Swindon: NHS Staff Say Respect us
18 August 2014, 09:57
Great Western Hospitals NHS Foundation Trust is clamping down on assaults against staff with a new campaign reminding people that any form of verbal or physical abuse will not be tolerated.
The Respect Us campaign reinforces the message that abusive patients face tough penalties including police prosecution and the refusal of treatment.
The campaign also aims to encourage more staff to report verbal or physical abuse, including rude, intimidating or antisocial behaviour.
Although 232 staff reported being assaulted between April 2013 and March this year, the real figure is thought to be much greater as half of staff who responded to the most recent NHS Staff Survey said they did not report the last time they experienced abuse at work.
The survey also revealed that in the last year a third of staff who responded had experienced abuse at work from patients, relatives or other members of the public.
Staff at the Great Western Hospital have the full support of an in-house security team on hand 24/7 and staff working in the community call 999 if they need support. Personal attack alarms are also carried by some staff, such as those working in the emergency department, which can be sounded to alert others to an escalating situation.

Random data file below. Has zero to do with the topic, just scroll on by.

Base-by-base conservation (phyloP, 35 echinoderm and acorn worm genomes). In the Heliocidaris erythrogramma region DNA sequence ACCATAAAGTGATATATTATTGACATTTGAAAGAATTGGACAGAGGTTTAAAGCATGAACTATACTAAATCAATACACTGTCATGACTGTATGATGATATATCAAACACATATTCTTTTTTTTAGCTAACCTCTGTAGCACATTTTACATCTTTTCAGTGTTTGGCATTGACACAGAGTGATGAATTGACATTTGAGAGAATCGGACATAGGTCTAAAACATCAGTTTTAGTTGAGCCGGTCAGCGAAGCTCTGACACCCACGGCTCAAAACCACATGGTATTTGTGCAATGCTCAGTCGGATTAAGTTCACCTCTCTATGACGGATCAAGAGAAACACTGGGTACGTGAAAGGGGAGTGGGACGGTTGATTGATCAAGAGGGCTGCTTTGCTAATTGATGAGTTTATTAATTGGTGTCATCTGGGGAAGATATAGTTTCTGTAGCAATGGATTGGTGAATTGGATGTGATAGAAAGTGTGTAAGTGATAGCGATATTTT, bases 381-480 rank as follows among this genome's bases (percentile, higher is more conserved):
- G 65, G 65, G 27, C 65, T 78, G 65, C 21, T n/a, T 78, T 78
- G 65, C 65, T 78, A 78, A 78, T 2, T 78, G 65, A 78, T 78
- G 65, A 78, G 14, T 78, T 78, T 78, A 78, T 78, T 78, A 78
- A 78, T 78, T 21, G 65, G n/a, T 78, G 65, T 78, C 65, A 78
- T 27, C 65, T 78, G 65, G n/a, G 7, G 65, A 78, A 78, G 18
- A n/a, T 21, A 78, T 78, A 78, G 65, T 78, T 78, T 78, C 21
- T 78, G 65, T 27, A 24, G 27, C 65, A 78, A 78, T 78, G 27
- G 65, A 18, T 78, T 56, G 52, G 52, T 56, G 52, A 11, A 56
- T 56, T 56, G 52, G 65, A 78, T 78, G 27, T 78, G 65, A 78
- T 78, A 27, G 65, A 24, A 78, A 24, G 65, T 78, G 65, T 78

Dr Stephen Haig, Emergency Department consultant, at the Great Western Hospital has been swung at, pinned to a wall and has even had an instrument trolley thrown at him by patients.
He said: "When something like that happens, it just makes you and the rest of the team feel really awful. It makes this job so much more difficult than it already is. Our staff come to expect that they will be assaulted at some point, which is fundamentally wrong.
"As doctors and nurses, we are here to help people who are sick and injured and it's completely unacceptable when the very people we are trying to help are rude, aggressive or violent. It's not only upsetting for staff, but can be distressing for other patients and cause delays."
Roger Ringham, Security Management Specialist for the Trust, said: "Abuse of NHS staff is completely wrong and unacceptable. Apart from the immediate impact on the member of staff, the experience or threat of aggression or violence causes stress and sickness absence, lowers morale and drives hardworking and talented healthcare professionals out of the NHS at a time of serious staff shortages.
"Sometimes staff experience assaults which are medically related, but a large number are down to unacceptable behaviour. Patients who continue to be abusive despite a warning can be refused treatment and will be referred back to their GP who will need to find them treatment elsewhere.
"This campaign is all about protecting our NHS staff. They are here for us 365 days a year, caring for us when we are at our most vulnerable and when we need them most."
Further information will be available from the Trust's Facebook and Twitter accounts. Show your support by using #Respect